Dying is not a medical event, dear ones. Much of what it feels like to die is shrouded with poetic mystery. It is coated in the sacred and dipped in awe. This can all feel quite ephemeral – and it is.
We dove in to listen to what people who have lived through near-death experiences had to share. And many have certainly illuminated the way – shedding some light on the dying process. It is both fascinating and marvelous.
It might ease some of your anxiety to know that the dying process does not have to be painful. There is afterall the science of dying, where pain can be managed and eased by the use of medicine. What many do not know, is that the body’s natural processes start to shut down and can bring about some ease of their own. Bit by bit, a dying person’s body will let go of the less necessary functions for survival – like eating foods and drinking liquids. The most advanced cognitive functions will go first, then followed by the motor skills and senses. It is important to note that hearing is one of the last senses to leave a dying person. So, please, remember to be mindful and kind regarding what you say in a room with the dying.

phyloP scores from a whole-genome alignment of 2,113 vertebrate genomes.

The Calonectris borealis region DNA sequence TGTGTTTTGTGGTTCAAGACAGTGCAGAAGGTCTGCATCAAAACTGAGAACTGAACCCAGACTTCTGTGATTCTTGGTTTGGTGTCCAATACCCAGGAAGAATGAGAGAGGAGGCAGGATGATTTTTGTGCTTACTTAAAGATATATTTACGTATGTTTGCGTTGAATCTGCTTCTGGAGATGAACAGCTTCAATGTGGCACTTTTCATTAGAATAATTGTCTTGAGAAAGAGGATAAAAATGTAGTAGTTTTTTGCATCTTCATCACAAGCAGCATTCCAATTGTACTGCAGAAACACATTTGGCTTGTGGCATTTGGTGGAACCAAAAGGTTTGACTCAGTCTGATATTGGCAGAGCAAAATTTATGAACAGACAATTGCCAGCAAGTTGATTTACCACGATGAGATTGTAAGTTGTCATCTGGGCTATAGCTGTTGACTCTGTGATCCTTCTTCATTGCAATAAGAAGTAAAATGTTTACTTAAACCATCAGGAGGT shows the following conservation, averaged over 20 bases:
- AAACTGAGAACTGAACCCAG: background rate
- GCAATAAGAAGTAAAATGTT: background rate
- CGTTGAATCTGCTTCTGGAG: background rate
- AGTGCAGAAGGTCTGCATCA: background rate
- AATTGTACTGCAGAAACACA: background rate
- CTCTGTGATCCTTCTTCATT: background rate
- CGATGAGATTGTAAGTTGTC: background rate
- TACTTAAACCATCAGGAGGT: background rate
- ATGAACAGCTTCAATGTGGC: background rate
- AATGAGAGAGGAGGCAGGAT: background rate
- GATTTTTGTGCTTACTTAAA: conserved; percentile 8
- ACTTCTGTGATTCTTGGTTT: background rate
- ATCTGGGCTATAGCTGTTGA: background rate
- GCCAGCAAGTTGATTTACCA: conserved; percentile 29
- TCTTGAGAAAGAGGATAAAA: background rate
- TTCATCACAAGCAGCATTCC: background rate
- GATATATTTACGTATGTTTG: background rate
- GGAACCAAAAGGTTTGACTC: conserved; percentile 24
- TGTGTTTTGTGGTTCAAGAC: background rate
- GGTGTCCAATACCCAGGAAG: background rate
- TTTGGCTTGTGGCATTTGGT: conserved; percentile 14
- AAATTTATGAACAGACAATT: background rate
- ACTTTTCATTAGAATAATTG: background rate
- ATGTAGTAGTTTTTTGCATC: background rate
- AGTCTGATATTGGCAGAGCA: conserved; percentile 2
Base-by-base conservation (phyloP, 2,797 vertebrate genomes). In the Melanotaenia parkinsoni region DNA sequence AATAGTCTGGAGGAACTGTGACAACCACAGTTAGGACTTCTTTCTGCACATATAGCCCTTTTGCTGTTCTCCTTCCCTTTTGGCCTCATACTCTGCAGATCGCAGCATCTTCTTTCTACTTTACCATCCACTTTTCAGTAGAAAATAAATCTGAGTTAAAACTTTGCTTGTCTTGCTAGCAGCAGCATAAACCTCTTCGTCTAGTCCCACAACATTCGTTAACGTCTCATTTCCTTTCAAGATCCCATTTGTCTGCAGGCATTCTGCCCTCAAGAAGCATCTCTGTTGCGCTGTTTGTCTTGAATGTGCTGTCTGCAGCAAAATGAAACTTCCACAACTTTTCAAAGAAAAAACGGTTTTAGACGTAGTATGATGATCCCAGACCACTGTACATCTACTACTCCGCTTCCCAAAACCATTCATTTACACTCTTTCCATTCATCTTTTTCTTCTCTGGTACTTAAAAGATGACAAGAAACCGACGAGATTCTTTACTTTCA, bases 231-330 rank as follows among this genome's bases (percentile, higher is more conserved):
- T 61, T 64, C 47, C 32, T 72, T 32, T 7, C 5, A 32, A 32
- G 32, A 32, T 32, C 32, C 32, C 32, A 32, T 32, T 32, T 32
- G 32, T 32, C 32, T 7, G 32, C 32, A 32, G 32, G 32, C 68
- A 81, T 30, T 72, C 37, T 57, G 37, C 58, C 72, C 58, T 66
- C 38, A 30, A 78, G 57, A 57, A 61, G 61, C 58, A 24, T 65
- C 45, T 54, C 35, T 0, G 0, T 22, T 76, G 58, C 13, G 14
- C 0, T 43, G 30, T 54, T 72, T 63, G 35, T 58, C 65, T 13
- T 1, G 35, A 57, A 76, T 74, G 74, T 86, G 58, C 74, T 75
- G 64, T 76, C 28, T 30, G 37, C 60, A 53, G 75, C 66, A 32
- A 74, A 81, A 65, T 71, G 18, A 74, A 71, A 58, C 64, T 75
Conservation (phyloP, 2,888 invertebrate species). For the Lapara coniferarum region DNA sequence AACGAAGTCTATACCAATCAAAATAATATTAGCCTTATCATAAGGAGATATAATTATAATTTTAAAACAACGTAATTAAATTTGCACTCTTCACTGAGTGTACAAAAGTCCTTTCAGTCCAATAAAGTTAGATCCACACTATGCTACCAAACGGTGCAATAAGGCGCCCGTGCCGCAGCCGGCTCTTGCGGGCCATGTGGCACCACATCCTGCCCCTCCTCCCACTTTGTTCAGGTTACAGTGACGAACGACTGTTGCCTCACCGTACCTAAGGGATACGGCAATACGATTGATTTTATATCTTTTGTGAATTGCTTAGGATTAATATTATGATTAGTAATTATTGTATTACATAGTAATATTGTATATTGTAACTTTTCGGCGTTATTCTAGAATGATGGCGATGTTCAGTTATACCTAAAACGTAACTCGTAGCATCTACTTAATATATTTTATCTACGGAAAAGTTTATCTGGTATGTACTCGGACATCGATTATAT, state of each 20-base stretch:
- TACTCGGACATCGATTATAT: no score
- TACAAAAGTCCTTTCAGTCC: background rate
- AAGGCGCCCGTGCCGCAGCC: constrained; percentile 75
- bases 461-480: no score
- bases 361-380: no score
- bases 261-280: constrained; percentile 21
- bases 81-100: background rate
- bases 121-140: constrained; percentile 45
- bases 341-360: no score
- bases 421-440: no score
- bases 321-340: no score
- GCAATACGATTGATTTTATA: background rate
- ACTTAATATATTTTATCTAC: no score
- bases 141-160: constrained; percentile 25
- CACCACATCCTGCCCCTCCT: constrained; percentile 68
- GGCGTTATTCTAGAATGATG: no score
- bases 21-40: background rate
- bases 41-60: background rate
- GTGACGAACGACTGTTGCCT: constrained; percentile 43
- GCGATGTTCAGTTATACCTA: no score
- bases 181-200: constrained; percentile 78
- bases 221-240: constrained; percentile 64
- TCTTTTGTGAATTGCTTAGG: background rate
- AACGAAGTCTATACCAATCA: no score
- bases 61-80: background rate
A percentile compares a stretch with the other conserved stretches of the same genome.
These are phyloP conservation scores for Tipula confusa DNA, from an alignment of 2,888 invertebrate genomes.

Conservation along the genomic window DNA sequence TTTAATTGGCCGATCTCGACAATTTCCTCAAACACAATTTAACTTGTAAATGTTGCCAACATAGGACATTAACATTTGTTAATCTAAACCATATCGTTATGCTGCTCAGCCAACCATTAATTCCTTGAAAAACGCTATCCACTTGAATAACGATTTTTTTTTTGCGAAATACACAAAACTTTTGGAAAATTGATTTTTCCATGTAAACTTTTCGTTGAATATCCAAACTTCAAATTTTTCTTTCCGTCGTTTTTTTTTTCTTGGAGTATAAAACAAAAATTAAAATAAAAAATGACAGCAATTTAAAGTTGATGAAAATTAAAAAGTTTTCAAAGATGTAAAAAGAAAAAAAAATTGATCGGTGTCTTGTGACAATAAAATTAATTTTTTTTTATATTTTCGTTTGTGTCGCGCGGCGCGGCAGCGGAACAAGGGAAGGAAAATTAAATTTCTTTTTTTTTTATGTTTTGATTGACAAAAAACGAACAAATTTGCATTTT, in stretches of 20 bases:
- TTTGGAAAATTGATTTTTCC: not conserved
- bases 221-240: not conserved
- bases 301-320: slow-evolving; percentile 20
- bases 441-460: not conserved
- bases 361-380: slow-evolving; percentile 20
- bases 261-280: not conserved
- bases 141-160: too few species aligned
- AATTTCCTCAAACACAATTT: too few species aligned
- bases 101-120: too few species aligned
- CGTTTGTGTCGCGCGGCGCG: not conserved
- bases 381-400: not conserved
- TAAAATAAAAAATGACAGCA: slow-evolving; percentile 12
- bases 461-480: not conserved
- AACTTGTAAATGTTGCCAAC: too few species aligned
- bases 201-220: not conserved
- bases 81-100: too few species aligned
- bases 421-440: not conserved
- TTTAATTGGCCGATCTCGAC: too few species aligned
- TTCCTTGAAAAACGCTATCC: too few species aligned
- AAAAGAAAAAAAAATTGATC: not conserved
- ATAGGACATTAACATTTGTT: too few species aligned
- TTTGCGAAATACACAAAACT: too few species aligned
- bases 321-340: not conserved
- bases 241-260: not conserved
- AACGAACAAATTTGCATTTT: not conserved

HEARING IS THE LAST SENSE TO LEAVE THE DYING PERSON
Scientists who studied dying rats found that there is a burst of activity in the brain before you die. This makes sense when we consider the reports we get from people who’ve had near-death experiences. Some people have said that they went to a heaven-like place, and others said they met up with their dead relatives. There were others who had seen tunnels, or glowing bursts of light, while some even spoke of how they felt themselves floating above their own bodies, looking down on themselves, at the room, and all those in it.
Dying people often go into a half-awake state, and almost all dying patients report vivid dreams. These are more than dreams – they are reveries – and mostly all are peaceful and joyful – feeling even more real than reality.
Finally, patients have also shared their dreams and what they dreamed about. Some dreamt of reunions with loved ones who had already died. Yet another minority dreamt about meaningful moments from the past. And most people, at some point, said they dreamt that they were getting ready to travel somewhere. They were not sure where – but they couldn’t wait to pack their bags!
I want to leave you with a link to Final Gifts, a lovely book I was given for Christmas, about the dying process – https://www.amazon.com/Final-Gifts-Understanding-Awareness-Communications/dp/1451667256/ref=sr_1_1?crid=11H5W3GQUR0TJ&dchild=1&keywords=final+gifts+by+maggie+callanan+and+patricia+kelley&qid=1596557524&s=books&sprefix=final+gifts%2Cstripbooks%2C125&sr=1-1